Moment of Truth for the United Nations
The World Around Us
April 22, 2022

Moment of Truth for the United Nations

When the United Nations (UN) was founded in 1945 after World War II, its members made a commitment to maintaining international peace and security, developing friendly relations among nations and promoting social progress, better living standards and human rights. For some, the UN is a huge bureaucracy and abstract entity. However, this should not detract from the fact that the organisation has been and continues to be a force for good in every corner of the world.

The UN works on a wide range of critical issues, such as sustainable development, refugees’ protection, poverty and hunger reduction, disaster relief, counter terrorism, disarmament and nuclear non-proliferation, democracy, human rights, gender equality, governance, economic and social development and international health. Specialised agencies of the UN, such as the World Health Organisation (WHO), the Food and Agriculture Organisation (FAO), and The Joint United Nations Programme on HIV/AIDS (UNAIDS) have a stellar track record of co-ordinated global action in their respective fields.

Russia’s invasion of Ukraine is now placing a new spotlight on the UN and some fear that the organisation risks both irrelevance and extinction should it fail to play a mediating role in the conflict. In particular, calls are growing for the UN secretary-general, António Guterres, to take greater personal responsibility to lead in trying to mediate a peace in Ukraine.

A group of more than 200 former senior UN officials have written to Guterres, urging him to raise his profile and be prepared to take personal risks to secure peace. The former officials have said that the UN is facing an existential threat due to the invasion of Ukraine.

In their missive, the former UN officials have said to Guterres that “We want to see a clear strategy to re-establish peace, starting with a provisional ceasefire, and the use of the UN’s capacity for good offices, mediation and conflict-resolution.” They have also suggested that the UN chief should visit the conflict-stricken areas, hold discussions with the opposing sides and perhaps even move his office temporarily to Europe – closer to the “urgently needed” negotiations. They believe that such actions will send a signal of the UN’s resolve to address the crisis frontally.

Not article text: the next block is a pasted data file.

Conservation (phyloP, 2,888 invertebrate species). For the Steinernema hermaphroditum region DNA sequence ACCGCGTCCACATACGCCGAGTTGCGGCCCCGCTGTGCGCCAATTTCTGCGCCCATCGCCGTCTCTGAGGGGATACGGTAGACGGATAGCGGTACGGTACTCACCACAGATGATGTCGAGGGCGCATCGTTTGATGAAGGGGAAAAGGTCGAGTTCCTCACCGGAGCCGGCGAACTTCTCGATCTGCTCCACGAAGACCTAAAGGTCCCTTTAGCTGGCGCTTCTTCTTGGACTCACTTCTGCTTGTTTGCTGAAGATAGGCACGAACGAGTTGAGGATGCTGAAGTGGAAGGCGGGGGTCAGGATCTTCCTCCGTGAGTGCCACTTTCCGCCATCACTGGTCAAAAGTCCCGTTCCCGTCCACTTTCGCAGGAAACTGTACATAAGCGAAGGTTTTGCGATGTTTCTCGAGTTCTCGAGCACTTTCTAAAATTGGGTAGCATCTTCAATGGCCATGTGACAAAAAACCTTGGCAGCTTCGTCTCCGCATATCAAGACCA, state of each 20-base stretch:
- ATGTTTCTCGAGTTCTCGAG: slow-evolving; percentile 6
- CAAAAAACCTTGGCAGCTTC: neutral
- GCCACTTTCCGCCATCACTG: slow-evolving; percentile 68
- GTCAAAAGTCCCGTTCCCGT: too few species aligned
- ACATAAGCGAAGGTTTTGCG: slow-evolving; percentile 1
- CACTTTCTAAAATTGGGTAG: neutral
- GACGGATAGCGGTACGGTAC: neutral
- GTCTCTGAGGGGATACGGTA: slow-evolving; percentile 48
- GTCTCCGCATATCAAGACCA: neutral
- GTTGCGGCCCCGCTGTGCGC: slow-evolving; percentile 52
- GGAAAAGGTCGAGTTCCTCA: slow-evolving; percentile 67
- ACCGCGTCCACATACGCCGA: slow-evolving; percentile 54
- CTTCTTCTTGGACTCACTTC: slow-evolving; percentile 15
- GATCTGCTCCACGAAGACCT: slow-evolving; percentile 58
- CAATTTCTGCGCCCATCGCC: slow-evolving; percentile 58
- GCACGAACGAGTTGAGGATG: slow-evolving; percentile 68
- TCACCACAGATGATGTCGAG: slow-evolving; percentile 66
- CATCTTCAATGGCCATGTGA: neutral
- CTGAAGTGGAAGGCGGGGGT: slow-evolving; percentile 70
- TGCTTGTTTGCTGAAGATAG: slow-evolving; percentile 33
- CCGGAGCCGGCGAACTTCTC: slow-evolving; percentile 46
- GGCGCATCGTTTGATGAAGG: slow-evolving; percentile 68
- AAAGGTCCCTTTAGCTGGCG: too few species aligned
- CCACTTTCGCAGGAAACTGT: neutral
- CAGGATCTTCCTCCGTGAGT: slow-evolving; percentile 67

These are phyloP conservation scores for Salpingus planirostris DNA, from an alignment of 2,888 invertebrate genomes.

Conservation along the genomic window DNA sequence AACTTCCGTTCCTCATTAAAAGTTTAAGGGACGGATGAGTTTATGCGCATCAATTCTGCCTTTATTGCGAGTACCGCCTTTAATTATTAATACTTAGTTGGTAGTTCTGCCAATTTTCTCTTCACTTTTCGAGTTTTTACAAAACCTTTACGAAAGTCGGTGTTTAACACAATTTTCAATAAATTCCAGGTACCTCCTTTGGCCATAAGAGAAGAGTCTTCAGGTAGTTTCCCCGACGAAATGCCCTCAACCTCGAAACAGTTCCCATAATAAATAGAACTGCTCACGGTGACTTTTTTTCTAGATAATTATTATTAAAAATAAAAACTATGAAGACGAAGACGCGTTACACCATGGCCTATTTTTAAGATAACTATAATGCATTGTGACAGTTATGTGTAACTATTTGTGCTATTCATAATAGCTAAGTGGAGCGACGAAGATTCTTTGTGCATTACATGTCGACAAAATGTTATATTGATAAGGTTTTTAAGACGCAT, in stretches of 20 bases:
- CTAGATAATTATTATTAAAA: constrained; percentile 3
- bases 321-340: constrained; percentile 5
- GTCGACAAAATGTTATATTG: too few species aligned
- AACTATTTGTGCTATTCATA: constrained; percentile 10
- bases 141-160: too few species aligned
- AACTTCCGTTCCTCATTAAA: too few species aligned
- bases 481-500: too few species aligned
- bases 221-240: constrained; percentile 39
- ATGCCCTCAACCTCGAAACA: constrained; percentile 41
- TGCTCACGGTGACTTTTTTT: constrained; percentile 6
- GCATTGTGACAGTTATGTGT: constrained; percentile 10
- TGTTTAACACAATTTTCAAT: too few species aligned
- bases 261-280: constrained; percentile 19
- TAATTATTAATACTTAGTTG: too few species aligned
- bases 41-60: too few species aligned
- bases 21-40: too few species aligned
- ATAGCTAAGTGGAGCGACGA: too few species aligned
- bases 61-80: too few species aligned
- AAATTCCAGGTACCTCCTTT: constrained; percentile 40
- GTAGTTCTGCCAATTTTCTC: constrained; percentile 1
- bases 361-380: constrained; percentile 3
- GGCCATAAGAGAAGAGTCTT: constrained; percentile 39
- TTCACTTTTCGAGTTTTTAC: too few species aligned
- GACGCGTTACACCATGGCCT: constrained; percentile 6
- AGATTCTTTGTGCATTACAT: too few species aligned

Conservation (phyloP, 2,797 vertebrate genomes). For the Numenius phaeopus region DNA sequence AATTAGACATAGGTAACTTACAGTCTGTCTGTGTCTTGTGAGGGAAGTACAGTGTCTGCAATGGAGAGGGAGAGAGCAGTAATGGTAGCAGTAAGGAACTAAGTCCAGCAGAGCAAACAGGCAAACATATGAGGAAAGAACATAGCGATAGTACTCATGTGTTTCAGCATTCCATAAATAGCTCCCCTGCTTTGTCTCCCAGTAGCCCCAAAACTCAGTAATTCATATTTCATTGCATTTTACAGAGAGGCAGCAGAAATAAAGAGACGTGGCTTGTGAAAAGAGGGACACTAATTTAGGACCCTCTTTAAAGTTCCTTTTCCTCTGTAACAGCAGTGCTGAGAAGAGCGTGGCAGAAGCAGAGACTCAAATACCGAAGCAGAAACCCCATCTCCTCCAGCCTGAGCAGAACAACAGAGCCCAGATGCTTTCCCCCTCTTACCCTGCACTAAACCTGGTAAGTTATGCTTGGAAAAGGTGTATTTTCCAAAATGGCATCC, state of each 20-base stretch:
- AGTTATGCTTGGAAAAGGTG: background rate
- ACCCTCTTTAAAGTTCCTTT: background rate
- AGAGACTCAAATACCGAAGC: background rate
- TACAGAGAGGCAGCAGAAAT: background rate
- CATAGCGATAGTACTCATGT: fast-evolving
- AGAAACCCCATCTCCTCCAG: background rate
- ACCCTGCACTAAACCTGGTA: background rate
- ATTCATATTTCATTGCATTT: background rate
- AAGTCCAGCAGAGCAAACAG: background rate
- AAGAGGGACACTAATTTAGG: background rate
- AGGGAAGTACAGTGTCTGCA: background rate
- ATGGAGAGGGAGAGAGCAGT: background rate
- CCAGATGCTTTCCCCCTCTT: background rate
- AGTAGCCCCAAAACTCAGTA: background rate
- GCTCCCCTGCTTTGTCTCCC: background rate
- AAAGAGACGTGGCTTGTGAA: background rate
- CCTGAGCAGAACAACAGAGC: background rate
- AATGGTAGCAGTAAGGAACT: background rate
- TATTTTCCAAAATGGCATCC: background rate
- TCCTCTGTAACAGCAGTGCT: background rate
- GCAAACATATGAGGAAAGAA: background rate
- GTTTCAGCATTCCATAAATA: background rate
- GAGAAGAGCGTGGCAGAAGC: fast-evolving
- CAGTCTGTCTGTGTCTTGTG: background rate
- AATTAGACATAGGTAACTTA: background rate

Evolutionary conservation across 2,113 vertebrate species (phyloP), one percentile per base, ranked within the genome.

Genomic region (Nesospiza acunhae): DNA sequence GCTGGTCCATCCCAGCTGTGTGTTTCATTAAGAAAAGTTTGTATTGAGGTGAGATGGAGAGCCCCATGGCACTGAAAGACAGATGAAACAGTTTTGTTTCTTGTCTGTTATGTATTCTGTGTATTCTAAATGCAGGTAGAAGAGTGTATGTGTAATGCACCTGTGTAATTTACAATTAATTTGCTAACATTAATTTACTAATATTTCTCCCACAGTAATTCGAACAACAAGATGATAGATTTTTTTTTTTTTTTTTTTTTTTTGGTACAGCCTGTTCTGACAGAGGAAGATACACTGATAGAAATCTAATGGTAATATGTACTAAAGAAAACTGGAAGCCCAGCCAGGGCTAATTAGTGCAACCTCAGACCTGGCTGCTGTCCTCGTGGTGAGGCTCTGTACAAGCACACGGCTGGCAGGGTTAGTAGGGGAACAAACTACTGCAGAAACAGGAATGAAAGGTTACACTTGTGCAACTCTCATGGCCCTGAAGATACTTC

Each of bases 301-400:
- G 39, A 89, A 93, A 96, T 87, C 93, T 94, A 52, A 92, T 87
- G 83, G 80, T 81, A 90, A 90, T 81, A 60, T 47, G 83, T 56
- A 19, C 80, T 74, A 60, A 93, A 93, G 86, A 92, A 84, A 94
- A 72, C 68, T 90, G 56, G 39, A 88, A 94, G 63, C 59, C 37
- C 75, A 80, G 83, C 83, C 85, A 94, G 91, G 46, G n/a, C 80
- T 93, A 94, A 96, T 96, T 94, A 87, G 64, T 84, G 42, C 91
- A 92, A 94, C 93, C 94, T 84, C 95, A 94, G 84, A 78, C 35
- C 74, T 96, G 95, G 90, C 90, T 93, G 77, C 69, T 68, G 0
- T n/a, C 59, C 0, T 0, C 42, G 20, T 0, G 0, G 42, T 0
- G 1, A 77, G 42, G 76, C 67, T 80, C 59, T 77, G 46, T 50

What is being proposed here is not without precedent since the UN, at the highest level of its leadership, has a tradition of using its good offices to mediate conflicts involving major world powers. For example, during the Cuban missile crisis in 1961, then UN secretary-general, U Thant, helped to mediate the conflict between Russia and the United States (US). In the lead up to the Gulf War between the US and Iraq, then UN secretary-general, Javier Pérez de Cuéllar, also persuaded the US to hold talks with Iraq.

On Tuesday, 19th April 2022, Guterres issued an appeal for a 4-day Easter ‘pause’ in fighting in Ukraine during Orthodox Christians’ Holy Week. He suggested the pause begin Thursday 21st April, which is Holy Thursday for Orthodox Christians. This follows on the heels of a similar UN brokered two-month cease fire in Yemen’s civil war which took effect at the beginning of the Muslim holy month of Ramadan.

That more is being demanded of the UN, especially at the highest level, is an indication that the organisation is still relevant. However, should Guterres try, yet fail in attempts to bring Russia and Ukraine to a permanent truce, this should not suggest an existential threat to the UN’s relevance or existence.

Ultimately, organisations such as the UN, cannot go further than where their members will allow them to go. Nonetheless, the UN and its leadership have a huge amount of global goodwill which will be well spent on a crisis such as the one in Ukraine which has the potential for global contagion on a scale not seen since the end of the Second World War.